Library Snag

Sunday--a half hour in the library after arriving from Dublin the previous day.  Casting about trying to remember all of the things I read that I would like to read.  Last minute I look for Jerry Gabriel--and Wonder of Wonders, it's there on the Shelf--Drowned Boy.

from "Atlas"
in Drowned Boy
Jerry Gabriel

Uncle Donald's mind was a unique land populated by all manner of improbably scenarios about the world.

********

Uncle Donald had an axe to grind with Catholicism, which as a nonpracticing but still-believing Catholic made my Dad uncomfortable. Like other aspects of Uncle Donald's character, this one just didn't make much sense; as far as I knew, he himself espoused no particular brand of religion, Christianity or otherwise. So any source of origin for the antipathy was possible---neo-Nazi propaganda at the bolt factory, anti-Kennedy sentiment from twenty years back; it was impossible to say. My suspicion was that it had to do with Notre Dame football.

In any case Notre Dame generally seemed to elicit it.
Set in rural Ohio in a town named Moraine, Drowned Boy is a series of short stories that came highly recommended from other sources.  I had been looking forward to it since hearing about it. 

Digression: There is, incidentally, a real town of Moraine, now more a southern suburb of Dayton.  When I started reading, because of the name of the town, I had placed Moraine up near Bellefontaine (pronounced, for you outsiders Bell fountain).  That's where a lot of the glacial material is in Ohio.  However, frequent reference to Chillicothe, Raccoon Creek, Portsmouth, and Huntington quickly changed the landscape for me and I began thinking Adams and Brown counties in Ohio.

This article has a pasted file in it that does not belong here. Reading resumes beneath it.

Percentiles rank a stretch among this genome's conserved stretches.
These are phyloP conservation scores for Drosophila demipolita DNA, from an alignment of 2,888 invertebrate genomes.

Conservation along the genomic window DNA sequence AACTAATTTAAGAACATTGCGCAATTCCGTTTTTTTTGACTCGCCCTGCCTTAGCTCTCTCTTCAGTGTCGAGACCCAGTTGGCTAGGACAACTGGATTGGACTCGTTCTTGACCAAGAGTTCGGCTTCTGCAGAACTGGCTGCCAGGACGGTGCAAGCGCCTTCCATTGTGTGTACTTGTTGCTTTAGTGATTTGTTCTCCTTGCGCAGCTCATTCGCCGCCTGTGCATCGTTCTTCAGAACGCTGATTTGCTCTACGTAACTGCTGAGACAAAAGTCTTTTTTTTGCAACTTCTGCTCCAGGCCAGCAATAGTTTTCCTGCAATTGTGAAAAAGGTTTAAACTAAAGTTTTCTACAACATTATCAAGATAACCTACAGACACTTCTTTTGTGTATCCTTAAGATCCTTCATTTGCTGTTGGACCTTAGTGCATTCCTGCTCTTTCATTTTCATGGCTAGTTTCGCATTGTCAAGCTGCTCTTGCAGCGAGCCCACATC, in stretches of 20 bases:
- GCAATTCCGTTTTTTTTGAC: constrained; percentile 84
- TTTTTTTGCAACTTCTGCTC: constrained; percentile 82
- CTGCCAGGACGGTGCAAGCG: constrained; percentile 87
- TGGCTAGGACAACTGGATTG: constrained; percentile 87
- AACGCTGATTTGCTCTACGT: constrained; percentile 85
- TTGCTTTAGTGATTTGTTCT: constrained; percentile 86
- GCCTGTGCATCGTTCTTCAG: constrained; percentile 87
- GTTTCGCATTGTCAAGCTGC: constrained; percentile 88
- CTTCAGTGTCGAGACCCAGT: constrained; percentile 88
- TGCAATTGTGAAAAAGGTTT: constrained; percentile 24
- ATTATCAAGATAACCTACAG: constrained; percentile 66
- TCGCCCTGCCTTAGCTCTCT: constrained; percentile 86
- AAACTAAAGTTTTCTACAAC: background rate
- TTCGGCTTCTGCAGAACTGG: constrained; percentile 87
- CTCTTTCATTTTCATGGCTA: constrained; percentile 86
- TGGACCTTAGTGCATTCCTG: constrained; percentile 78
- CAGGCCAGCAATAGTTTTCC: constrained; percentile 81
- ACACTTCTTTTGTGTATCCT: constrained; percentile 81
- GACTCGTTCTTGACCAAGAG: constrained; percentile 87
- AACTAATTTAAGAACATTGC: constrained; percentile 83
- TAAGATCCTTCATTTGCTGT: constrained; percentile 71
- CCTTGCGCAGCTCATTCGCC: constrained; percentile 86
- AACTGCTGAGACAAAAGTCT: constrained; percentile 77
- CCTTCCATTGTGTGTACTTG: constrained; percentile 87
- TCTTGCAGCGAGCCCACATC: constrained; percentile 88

Back on track: The point is that the stories create the sensation of the real, so real you want to place them on a map.  Moraine is probably not the town south of Dayton that you can find on a map--it may be in more southeastern Ohio--but the town is real in the way the stories are told, in the passions of those who live in a very small town, in the interactions of the characters, in the humor and life of the characters themselves.  I am very impressed so far--and I will be certain to keep you apprised of how I feel when I finish the entire collection.

(It was inspiring enough that last night I wrote a bit of my own Ohio project).

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